Overall, one-third to two-thirds of patients either do not respond to high-dose intravenous steroids, or have a relapse requiring an increase in the corticosteroid dosage during the course of steroid tapering[53]. In a recent study of 92 patients who developed diarrhea/colitis on immunotherapy for melanoma or lung cancer, in 54 (56%) episodes, patients had corticosteroid-refractory colitis[56]. Recent studies suggest that the presence of colonic ulcers on endoscopic exam of patients with ipilimumab-induced colitis predict a steroid refractory course[56,61,62]. One study of 92 patients with ICI-colitis requiring corticosteroid therapy found that ulcers, pancolitis, and high Mayo scores or high van der Heide scores, which assess the severity of colitis based on endoscopic features, predict the likelihood that patients may be steroid-refractory and need infliximab[56,72,73]. Patients that require infliximab usually have an excellent response. If there is no improvement in symptoms within 3 d to 5 d of high-dose steroids, then immunosuppressive therapy with the anti-TNFα inhibitor infliximab is started at 5 mg/kg dosed every 2 wk until resolution of symptoms[74]. There are few differences in the management guidelines established by the Society for Immunotherapy of Cancer (SITC), ASCO, and European Society of Medical Oncology (ESMO) (Table 3)[10,36,75].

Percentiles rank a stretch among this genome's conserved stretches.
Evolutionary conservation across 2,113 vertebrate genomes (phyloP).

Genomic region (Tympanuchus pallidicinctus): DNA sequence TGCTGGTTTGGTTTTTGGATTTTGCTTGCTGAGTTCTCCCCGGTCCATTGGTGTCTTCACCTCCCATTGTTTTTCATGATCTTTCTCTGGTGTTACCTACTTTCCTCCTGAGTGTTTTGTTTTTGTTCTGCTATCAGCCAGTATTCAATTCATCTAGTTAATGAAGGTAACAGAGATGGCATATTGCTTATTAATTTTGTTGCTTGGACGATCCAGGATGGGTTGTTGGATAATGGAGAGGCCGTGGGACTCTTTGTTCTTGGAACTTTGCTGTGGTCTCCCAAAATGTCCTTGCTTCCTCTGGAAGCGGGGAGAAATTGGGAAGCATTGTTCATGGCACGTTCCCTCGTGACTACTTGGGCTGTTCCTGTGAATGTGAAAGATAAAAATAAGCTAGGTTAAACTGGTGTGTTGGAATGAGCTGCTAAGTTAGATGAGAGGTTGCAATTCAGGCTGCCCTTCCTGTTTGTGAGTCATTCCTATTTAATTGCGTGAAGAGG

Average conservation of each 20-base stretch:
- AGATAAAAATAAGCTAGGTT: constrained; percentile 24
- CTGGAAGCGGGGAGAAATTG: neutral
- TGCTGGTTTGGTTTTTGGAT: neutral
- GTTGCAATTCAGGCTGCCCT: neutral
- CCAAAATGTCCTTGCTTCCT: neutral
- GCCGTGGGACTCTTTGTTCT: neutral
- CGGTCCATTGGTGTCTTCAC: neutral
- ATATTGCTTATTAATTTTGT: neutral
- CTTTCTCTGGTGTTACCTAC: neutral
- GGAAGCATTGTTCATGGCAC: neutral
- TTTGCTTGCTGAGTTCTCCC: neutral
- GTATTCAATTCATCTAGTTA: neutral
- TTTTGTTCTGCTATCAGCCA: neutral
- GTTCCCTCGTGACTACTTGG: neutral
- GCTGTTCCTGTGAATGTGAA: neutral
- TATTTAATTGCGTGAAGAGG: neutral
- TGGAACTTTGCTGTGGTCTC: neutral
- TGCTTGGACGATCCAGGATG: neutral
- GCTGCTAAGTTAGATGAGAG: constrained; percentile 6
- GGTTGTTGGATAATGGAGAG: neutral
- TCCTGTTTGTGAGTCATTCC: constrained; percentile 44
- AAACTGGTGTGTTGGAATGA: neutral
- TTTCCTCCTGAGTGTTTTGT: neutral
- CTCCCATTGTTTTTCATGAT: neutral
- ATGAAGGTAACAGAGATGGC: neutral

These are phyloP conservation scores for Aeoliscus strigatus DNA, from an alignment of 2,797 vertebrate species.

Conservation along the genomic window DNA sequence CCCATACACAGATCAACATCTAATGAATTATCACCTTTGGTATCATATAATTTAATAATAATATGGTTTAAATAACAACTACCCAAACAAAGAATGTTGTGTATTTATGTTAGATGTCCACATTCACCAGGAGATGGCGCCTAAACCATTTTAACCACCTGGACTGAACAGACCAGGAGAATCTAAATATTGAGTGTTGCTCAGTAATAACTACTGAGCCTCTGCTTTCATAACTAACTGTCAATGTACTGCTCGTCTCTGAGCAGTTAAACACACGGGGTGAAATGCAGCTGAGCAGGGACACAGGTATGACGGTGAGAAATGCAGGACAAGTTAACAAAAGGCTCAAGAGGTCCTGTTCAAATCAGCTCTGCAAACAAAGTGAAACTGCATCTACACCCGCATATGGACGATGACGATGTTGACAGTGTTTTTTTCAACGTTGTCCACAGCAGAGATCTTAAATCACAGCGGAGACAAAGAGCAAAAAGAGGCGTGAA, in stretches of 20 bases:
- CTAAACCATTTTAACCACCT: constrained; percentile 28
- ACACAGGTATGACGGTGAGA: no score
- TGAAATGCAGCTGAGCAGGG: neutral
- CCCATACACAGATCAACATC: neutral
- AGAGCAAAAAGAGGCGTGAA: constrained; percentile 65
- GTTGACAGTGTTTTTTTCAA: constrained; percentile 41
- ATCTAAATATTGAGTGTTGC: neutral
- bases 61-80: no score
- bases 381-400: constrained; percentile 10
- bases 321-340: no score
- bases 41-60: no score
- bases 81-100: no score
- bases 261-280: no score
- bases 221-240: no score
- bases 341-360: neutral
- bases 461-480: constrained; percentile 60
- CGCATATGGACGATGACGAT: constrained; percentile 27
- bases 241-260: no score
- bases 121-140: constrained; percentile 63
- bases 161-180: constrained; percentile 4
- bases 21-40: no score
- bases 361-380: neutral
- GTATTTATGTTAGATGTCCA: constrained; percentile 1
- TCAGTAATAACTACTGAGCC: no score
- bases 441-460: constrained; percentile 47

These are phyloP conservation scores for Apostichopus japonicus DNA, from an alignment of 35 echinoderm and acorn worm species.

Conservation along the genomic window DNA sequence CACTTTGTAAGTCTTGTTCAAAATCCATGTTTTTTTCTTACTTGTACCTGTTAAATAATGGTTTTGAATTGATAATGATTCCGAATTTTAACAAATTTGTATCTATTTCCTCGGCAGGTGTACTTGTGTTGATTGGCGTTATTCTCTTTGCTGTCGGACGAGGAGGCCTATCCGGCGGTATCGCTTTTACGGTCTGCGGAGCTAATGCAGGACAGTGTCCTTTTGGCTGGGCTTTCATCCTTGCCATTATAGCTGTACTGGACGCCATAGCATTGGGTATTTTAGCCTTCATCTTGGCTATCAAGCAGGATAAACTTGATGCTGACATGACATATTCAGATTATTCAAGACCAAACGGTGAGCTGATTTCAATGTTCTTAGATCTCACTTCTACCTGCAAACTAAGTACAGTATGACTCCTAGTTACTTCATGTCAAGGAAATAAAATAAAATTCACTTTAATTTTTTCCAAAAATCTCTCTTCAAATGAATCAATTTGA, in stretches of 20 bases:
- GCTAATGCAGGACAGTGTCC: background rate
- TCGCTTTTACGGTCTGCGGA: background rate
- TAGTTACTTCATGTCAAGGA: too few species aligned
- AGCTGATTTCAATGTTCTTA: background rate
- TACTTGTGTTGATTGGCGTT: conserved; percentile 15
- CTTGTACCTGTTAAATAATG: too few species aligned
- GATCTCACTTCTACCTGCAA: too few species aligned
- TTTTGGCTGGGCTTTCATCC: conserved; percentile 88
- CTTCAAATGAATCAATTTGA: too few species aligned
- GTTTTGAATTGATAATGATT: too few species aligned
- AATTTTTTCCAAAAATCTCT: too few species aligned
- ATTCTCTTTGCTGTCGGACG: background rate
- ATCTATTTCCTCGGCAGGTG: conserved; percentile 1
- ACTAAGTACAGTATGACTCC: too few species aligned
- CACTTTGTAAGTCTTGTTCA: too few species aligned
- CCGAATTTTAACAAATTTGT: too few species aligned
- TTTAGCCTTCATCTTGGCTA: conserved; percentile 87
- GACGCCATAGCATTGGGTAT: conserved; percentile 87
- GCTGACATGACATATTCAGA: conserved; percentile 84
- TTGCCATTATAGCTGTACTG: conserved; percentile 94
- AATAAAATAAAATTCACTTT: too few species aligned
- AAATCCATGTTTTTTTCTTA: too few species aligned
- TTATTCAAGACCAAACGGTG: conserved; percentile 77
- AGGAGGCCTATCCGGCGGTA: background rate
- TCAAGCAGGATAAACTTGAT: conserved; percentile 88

Table 3 Management of immune checkpoint inhibitor-induced colitis and diarrhea based on Common Terminology Criteria for Adverse Events grade, as summarized by the Society for Immunotherapy of Cancer, American Society of Clinical Oncology, and European Society of Medical Oncology.
Grade of colitisSociety for Immunotherapy of Cancer recommendationsAmerican Society of Clinical Oncology recommendationsEuropean Society for Medical Oncology recommendations